Guest contributor, Sarah Leung

Many people use onion and garlic to add flavour to their cooking. But very few people know to use other herbs and spices to increase the depth of that flavour. In many traditional diets, herbs and spices are the essential ingredients that add complexity and unique flavours.

As a culinary food, herbs and spices have long been used as natural flavour enhancers. They are an important part of many traditional cuisines. For example, in Indian cooking, expect to find cumin, curry, turmeric, cardamon, cloves, pepper, nutmeg and mustard seeds in many dishes. In Chinese cooking you will often find five spice, coriander, star anise and Szechuan peppers. By adding even just one herb or spice it can take a dish to a different level, and therefore improve the taste and our eating experience of the meal.

Besides making food taste good, herbs and spices are also a very powerful natural medicine. Many herbs and spices are sources of antioxidants, vitamins, minerals, essential oils and other phytochemicals (chemicals in plants that give it smell, colour and health benefits for human). Most of them have synergistic effects and work better when used together. While you don’t eat herbs and spices by the kilo, using them regularly as part of your dietary pattern may help to improve your health a little bit at a time. Next time when you cook a meal, I encourage you to think of at least two herbs and spices to use in your next cooking.

In Vietnamese cooking, herbs and spices give the dish punch and makes the food healthy and delicious. In the Star Ingredientseries, I will talk about different herbs and spices as well as other most common ingredients that are used in Vietnamese foods. Today, let’s start with coriander, ginger, lemongrass and chilli.

Coriander

While the seed (roasted) is widely used in Indian cooking, the leaves are more commonly used in Southeast Asian cooking including Vietnamese food. You will find coriander in pretty much in every dish such as bun and banh mi. Traditionally, coriander seed combined with cardamon, anise, caraway and fennel are used for indigestion and other gastrointestinal problems. Unfortunately, the strong grassy flavour of coriander is not everybody’s cup of tea. It is a love it or hate it kind of herb.

How to use

•   Chop up a small bunch as garnish for a stir fry

•   Add a bunch into soup

•   Chop up a bunch and mix in to a toss salad

How to store

•   Rinse and dry the herb using a salad/herb spinner and kitchen towel

•   Place in a tall jar and fill the bottom with inch of water

•   Use a plastic bag or zip lock bag to cover the herb from the top so that the herb is not exposed to too much air

•   Keep it refrigerated and it can last for 1-1.5 weeks

Ginger

Apparently in 13th-14th Century England, one pound of ginger cost the same as a sheep!! Ginger is widely used in Asian cooking and is a very popular herbal medicine in traditional Chinese medicine. The heating nature of the herb is used to help with stimulating circulation, treating gastrointestinal conditions and very popularly used as an anti-nausea agent.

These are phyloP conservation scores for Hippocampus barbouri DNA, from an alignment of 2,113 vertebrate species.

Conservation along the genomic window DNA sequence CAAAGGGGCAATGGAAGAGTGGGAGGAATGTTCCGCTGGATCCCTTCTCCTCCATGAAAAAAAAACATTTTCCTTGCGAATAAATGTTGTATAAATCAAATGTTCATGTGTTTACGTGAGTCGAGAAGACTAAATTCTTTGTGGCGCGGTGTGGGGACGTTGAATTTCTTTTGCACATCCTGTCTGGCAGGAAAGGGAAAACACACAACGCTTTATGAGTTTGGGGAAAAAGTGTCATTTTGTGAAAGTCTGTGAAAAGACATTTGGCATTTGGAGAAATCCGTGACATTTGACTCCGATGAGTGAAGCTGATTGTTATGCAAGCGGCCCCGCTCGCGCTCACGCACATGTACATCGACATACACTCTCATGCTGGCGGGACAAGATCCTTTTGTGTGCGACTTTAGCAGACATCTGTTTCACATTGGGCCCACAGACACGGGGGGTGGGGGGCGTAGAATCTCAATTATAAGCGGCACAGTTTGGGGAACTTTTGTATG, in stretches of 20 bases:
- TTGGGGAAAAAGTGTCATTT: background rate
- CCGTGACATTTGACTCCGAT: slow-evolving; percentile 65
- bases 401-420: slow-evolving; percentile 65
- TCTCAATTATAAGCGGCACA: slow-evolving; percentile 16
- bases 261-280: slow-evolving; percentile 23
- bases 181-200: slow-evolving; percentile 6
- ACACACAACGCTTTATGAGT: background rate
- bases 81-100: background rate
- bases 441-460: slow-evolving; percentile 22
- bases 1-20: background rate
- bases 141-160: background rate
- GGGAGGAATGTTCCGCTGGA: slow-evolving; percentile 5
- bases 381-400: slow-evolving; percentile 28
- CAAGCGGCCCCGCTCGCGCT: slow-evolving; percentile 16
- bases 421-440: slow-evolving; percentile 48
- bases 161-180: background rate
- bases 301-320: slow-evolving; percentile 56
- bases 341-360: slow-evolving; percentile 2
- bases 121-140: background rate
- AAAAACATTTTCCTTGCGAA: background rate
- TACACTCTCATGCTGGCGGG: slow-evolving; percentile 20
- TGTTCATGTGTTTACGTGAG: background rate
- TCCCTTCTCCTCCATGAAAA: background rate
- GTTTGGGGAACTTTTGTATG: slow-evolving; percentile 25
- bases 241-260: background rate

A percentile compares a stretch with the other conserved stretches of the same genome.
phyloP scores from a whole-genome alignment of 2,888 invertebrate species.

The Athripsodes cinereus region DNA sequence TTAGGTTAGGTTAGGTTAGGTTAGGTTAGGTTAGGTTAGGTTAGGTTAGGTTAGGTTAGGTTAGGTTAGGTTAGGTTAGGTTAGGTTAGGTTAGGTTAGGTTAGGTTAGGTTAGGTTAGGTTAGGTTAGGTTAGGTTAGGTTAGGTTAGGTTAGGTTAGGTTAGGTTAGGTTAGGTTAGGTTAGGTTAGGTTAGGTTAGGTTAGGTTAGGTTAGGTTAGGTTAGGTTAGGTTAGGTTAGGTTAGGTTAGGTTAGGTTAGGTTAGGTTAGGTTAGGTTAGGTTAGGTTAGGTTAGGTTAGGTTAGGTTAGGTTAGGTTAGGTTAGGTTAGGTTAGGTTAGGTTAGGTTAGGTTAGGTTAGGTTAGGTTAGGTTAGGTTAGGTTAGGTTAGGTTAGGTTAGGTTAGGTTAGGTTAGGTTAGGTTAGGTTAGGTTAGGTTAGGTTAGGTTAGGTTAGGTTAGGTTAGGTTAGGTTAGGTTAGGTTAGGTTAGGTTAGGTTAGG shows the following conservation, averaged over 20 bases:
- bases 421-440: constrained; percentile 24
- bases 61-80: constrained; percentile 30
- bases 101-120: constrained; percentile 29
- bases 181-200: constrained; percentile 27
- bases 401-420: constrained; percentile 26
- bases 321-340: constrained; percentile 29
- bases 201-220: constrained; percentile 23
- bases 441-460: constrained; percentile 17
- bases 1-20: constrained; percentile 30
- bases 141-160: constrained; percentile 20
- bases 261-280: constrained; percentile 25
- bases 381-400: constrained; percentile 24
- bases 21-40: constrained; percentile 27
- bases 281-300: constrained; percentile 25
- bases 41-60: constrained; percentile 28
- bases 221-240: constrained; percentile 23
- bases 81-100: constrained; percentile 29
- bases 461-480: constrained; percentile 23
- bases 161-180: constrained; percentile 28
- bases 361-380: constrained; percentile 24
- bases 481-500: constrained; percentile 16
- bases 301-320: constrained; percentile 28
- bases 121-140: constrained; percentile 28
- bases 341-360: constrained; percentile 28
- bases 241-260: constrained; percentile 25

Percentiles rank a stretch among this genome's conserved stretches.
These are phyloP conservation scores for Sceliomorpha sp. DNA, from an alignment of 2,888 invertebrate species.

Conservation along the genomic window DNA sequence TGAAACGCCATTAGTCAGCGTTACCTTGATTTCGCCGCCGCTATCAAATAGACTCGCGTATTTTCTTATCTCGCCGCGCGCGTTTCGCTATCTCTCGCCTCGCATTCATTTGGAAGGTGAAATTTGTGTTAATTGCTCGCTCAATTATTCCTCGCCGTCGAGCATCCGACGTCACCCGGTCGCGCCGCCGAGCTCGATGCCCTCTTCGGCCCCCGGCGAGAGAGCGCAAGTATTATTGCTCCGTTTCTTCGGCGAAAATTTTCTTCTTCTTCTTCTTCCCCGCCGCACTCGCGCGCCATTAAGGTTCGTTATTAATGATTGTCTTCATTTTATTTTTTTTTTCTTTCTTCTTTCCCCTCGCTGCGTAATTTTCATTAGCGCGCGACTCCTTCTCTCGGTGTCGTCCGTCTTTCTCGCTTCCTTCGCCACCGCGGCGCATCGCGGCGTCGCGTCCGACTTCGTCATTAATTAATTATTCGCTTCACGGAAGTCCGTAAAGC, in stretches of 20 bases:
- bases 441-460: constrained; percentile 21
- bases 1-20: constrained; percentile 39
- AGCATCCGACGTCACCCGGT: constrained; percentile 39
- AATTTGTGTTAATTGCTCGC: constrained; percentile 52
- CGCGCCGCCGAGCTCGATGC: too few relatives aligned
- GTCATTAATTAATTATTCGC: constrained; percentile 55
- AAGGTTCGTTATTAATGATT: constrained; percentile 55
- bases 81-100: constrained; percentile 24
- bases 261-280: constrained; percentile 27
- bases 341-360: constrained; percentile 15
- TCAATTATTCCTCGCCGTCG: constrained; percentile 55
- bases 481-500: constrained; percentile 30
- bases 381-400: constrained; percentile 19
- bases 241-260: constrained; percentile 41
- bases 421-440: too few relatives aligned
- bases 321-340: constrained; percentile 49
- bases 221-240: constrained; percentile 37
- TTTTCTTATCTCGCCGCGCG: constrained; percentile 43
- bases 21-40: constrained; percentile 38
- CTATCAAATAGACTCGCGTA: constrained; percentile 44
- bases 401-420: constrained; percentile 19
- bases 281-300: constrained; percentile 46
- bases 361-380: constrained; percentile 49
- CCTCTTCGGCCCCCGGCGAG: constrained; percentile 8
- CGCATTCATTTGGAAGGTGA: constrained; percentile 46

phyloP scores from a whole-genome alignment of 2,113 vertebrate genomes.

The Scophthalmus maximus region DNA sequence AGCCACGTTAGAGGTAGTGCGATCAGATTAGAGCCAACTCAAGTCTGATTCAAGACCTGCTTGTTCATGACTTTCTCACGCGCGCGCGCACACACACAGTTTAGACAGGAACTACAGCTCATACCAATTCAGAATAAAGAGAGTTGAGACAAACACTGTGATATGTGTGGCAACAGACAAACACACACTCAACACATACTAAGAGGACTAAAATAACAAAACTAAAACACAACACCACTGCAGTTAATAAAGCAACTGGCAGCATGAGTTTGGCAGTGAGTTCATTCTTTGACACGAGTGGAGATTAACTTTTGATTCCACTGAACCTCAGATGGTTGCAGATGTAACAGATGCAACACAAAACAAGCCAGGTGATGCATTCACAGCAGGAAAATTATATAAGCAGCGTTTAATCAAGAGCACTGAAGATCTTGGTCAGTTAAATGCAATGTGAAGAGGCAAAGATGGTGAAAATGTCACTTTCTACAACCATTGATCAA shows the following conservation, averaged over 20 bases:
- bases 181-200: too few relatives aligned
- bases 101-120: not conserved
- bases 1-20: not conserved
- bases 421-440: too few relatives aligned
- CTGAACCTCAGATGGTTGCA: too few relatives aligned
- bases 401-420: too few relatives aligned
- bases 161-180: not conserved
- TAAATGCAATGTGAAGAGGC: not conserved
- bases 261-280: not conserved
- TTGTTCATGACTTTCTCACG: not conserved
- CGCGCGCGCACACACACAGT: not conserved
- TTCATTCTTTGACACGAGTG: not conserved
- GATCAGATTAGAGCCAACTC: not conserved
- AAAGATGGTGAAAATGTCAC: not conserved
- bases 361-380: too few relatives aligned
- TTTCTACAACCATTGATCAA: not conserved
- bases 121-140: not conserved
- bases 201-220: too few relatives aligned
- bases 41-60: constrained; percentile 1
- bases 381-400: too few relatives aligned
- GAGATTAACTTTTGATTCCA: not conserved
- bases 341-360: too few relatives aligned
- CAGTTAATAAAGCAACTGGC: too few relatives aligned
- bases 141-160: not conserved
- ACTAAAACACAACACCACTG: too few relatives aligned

How to use

•   Cut into slices and cook in soups i.e. soup base for pho

•   Cut into strips and put into stir fry

•   Grating and use in marinade for beef, pork, prawns, lamb and chicken

How to store

•   Place whole ginger root in a zip lock bag and push all the air out

•   Keep refrigerated

Chilli

Chilli is a zest and heat adding spice that puts fire on your tongue. Capsaicin is the active ingredient in chilli and topical capsaicin has been researched and found to have a role in pain relief, anti-inflammatory and immune boosting. Chilli is part of the capsicum pepper family and one of the most concentrated vitamin C vegetables. Just four average sized chillies contain more vitamin C than a medium sized orange.

How to use

•   Chop and add into stir fry, stews or saute vegetables

•   Add minced chilli as a condiment in yoghurt for a dip

•   Make chilli paste by combining with ginger, garlic and coriander

How to store

•   Fresh chilli can be stored in the fridge. If you buy it in bulk, place them in the freezer and use as you needed

Lemongrass

Lemongrass is a widely used culinary herb in Asian cooking and a herbal medicine in India. The citrus fragrance makes it perfect in soups, teas and curries. You can use lemongrass dried, fresh or in powder form as a marinade for chicken, beef, pork or seafoods. It is also a natural insect repellent offering some protection from lice, ticks, fleas and mosquitoes.

How to use

•   Mince lemongrass, garlic, shallots to marinate pork, beef, chicken or prawns

•   Whole lemongrass with vegetables to make a soup base

•   Dried lemongrass with lemon and honey in tea

How to store

•   Wash lemongrass thoroughly, trim and chop it into small pieces

•   Place in zip lock bag and store in the fridge or freezer


About Sarah

Sarah is a holistic nutritionist and dietitian. She is an advocate for food as medicine and values traditional cooking and cuisines. As a busy owner of an award winning wellness centre, Healthy Energy in Glen Waverley, her mission is to inspire people to look after their health starting in the kitchen. Her philosophy for food and nutrition is to eat nourishing foods, enjoy and be grateful for every bite.

As a Vietnamese food fanatic, Sarah’s favourite Rolld dish is lemongrass beef bun. To find out more about Sarah, find her on Instagram @capturingyumminess and @healthyenergy_nutrition.

website: www.healthyenergy.net.au

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  • Just found Rolld in Parramatta!! It’s about time you guys put the Vietnamese Cuisine out there amongst the others. Hope it is a huge success for you all.